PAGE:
ABOUT A decade ago Gabon set aside 10% of its land for national parks. It wanted to become Africa's version of Costa Rica - a magnet for eco-tourists. But turning Gabon's natural assets into tourist cash has been tougher than expected. What went wrong! Rombout Swanborn opened a facility called Loango Lodge, which is operated by his tourism company, Africa’s Eden. Perched on a lagoon across from the park, Loango Lodge boasts a restaurant, conference center, curio shop, swimming pool, and ten bamboo-sided bungalows complete with air conditioning, hot water, and other amenities international tourists expect. Inside the park, Swanborn’s company maintains rustic camps where visitors can spend the night in tents on wooden platforms and experience close encounters with wildlife. As a pioneer, they became victim to the fact that Gabon wasn’t really ready,” says Lee White, director of Gabon’s national park service. White, a British-born biologist who formerly worked for the US-based Wildlife Conservation Society, pushed for the creation of Gabon’s parks and helped launch the tourist and conservation effort at Loango. “When you’re trying to move a country that has no experience with tourism to become a tourist friendly country, there are huge challenges,” he says. Transportation in Gabon is unreliable. Hassles with police and immigration officials are common. Rombout Swanborn says he was able to circumvent these problems for some time. He purchased his own planes and flew tourists directly to Loango from throughout the region. But Swanborn faced problems with Gabon’s civil aviation authority, an agency considered so ineffectual by the European Union that the EU put Gabon on an air safety blacklist. “These guys, before they do anything at all, they ask you for a lot of money,” he says. Swanborn says he refused to give money when officials asked for “an extravagant additional tax of which we knew that it wouldn’t benefit the country.” (He declined to call it a bribe.) The government grounded his planes. Swanborn tried to bring tourists to Loango by other means, involving a four-hour boat ride down the coast followed by a car ride on potholed roads. But that proved too inconvenient and time-consuming for many tourists. Reservations dried up, and the lodge shut down.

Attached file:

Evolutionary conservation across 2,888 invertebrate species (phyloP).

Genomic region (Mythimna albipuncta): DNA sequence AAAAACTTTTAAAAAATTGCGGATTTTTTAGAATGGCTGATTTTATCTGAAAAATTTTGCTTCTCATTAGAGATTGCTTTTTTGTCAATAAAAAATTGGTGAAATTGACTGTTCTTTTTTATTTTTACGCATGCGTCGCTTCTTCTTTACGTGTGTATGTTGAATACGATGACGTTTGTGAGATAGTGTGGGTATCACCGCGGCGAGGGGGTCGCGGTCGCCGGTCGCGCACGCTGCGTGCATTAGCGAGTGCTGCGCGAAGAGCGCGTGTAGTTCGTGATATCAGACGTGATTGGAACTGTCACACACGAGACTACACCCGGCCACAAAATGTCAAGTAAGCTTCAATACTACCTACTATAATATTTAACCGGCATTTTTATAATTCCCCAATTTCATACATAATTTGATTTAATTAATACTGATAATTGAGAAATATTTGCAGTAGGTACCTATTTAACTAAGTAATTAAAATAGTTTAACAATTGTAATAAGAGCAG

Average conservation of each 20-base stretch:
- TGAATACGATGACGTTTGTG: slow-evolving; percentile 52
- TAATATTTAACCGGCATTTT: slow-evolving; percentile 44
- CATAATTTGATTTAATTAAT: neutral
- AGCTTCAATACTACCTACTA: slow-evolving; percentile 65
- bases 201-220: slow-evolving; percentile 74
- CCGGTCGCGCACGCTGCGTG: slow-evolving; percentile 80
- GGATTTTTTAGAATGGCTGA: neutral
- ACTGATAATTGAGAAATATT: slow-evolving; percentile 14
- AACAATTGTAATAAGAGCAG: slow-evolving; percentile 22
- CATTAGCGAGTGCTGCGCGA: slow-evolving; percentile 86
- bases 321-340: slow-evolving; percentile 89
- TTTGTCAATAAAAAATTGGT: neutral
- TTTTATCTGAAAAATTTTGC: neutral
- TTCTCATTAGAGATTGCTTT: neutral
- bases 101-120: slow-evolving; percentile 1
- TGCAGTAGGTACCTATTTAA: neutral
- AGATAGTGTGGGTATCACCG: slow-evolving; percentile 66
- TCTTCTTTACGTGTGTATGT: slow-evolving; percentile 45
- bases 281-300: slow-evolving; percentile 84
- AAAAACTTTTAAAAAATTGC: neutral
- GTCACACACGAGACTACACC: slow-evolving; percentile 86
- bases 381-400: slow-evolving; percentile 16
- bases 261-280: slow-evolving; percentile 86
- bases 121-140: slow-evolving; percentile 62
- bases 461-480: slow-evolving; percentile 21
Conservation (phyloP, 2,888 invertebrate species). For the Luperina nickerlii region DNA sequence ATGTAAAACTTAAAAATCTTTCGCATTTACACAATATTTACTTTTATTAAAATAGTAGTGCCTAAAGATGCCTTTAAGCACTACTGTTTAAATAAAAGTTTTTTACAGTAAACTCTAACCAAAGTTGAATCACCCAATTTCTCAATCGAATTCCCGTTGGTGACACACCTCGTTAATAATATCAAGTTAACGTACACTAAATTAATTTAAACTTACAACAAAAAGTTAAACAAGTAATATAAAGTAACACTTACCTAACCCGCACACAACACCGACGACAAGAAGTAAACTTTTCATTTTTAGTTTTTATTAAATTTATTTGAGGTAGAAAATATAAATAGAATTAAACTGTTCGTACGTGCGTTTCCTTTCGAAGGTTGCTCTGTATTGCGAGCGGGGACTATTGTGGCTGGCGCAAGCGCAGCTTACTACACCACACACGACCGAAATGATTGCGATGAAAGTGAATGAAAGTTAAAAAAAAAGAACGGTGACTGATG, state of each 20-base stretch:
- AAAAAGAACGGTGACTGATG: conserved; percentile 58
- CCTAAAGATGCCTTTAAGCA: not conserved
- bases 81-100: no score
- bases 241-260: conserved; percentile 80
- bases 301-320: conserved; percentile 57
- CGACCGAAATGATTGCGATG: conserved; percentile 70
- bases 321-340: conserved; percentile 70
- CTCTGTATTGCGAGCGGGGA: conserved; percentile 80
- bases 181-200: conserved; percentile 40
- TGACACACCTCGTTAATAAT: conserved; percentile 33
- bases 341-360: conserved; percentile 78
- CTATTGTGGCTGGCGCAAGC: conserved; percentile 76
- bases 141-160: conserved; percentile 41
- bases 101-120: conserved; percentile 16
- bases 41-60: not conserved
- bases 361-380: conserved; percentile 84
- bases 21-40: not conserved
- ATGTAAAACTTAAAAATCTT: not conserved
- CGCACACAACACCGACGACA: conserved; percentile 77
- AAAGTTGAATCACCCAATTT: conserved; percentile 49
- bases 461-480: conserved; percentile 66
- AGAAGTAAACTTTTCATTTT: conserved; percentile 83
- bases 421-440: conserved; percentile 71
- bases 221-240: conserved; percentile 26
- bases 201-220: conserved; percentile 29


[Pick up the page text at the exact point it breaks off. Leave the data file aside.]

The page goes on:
CLIMATE Gabon has an equatorial climate, with year-round high temperatures and humidity. The average temperature in Gabon is 26.4 °C. Average July temperatures in the capital range between 20 and 28 °C. From June to September there is virtually no rain but high humidity; there is occasional rain in December and January. During the remaining months, rainfall is heavy.

BEWARE Crime is increasing, particularly in Libreville and Port-Gentil, including incidents of robbery, armed attacks and rapes. You should take sensible personal security precautions and maintain a high level of vigilance in public places. We recommend that you avoid carrying valuables or wearing jewellery in public. You should avoid isolated or poorer areas of towns and walking alone at night. We advise you to be cautious on quiet or isolated beaches in and around Libreville, and to avoid them altogether at night. Use taxis from recognised sources only, such as hotels. Do not hail one from the street.